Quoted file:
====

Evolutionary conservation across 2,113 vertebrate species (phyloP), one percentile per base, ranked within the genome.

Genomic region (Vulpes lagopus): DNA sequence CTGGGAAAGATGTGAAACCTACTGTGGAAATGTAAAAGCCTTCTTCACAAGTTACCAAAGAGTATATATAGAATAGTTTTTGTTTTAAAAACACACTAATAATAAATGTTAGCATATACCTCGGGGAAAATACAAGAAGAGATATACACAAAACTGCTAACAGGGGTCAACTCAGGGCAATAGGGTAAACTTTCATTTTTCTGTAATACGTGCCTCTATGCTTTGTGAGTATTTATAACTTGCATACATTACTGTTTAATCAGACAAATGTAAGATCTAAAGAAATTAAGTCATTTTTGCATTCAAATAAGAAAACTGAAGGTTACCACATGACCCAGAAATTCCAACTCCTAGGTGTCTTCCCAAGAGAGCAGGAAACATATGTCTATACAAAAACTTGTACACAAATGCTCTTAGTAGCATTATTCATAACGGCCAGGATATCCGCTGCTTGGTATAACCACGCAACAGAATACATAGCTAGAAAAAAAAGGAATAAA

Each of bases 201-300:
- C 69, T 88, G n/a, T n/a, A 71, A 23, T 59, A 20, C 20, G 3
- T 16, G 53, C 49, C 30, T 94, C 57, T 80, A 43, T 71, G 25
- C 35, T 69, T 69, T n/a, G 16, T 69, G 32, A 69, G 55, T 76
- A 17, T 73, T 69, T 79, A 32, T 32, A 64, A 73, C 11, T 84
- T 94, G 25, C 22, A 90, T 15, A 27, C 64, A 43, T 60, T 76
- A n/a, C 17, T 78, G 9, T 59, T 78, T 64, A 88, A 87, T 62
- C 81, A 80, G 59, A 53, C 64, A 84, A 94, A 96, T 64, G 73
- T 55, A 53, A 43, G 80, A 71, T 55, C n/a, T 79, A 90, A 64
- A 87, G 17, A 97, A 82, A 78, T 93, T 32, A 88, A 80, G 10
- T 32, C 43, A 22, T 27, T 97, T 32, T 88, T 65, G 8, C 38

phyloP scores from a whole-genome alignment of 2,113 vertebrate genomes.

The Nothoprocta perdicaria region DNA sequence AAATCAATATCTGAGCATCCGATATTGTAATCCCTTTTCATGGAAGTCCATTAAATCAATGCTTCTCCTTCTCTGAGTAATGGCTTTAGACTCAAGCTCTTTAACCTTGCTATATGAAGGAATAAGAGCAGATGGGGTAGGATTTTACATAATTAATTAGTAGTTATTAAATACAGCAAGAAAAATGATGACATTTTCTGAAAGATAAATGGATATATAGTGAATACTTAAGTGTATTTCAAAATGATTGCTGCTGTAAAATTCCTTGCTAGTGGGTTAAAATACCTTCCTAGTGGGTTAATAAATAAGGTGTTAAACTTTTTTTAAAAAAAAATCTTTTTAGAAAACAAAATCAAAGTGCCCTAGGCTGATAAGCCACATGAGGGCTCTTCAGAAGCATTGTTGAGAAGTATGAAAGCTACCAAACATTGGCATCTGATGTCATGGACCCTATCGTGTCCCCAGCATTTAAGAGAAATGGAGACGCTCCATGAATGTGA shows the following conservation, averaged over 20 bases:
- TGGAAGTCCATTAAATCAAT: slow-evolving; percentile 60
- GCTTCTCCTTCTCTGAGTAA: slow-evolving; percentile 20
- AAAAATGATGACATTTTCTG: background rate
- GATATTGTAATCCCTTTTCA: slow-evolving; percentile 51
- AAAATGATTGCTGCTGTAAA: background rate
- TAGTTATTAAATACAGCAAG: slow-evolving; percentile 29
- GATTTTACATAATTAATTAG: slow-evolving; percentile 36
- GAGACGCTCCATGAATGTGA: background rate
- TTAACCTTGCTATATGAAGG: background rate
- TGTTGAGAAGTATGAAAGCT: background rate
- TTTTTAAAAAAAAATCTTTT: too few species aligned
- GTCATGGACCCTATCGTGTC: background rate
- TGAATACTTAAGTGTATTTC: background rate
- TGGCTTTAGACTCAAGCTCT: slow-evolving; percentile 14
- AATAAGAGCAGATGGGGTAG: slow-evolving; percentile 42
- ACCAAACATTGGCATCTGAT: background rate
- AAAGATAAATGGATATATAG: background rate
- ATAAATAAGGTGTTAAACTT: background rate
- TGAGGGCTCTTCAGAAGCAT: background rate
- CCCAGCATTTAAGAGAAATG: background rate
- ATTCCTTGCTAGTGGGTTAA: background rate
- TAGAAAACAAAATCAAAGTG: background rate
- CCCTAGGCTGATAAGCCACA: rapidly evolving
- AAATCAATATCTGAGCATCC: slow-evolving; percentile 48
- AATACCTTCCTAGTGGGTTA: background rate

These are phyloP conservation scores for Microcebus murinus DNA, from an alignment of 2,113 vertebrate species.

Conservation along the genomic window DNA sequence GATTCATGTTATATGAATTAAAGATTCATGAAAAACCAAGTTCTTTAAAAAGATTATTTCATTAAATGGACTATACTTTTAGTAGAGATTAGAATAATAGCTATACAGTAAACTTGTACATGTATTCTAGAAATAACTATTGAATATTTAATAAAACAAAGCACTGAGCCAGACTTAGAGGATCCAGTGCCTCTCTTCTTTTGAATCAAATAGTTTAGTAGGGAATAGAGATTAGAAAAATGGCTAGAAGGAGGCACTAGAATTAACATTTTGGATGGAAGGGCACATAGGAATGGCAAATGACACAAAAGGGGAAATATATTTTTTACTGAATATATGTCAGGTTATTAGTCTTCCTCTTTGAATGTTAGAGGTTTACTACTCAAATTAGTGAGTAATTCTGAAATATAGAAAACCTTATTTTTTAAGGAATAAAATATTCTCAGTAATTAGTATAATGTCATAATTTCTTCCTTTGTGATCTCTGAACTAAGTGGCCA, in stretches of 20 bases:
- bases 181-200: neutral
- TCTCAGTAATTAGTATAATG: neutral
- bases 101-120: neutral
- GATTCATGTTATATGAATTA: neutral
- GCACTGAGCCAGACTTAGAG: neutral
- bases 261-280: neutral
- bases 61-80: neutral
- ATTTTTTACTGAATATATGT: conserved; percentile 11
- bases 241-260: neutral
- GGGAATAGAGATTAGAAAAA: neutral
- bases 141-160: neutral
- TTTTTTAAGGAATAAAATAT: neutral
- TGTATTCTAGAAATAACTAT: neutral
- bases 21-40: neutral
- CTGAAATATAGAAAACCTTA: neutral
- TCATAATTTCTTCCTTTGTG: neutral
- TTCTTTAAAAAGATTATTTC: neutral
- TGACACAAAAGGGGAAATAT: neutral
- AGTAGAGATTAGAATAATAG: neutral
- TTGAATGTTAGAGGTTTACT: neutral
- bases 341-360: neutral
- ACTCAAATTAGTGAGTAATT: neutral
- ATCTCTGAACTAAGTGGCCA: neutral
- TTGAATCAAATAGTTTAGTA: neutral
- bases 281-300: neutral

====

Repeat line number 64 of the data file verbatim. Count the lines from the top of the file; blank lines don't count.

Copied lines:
- ACTCAAATTAGTGAGTAATT: neutral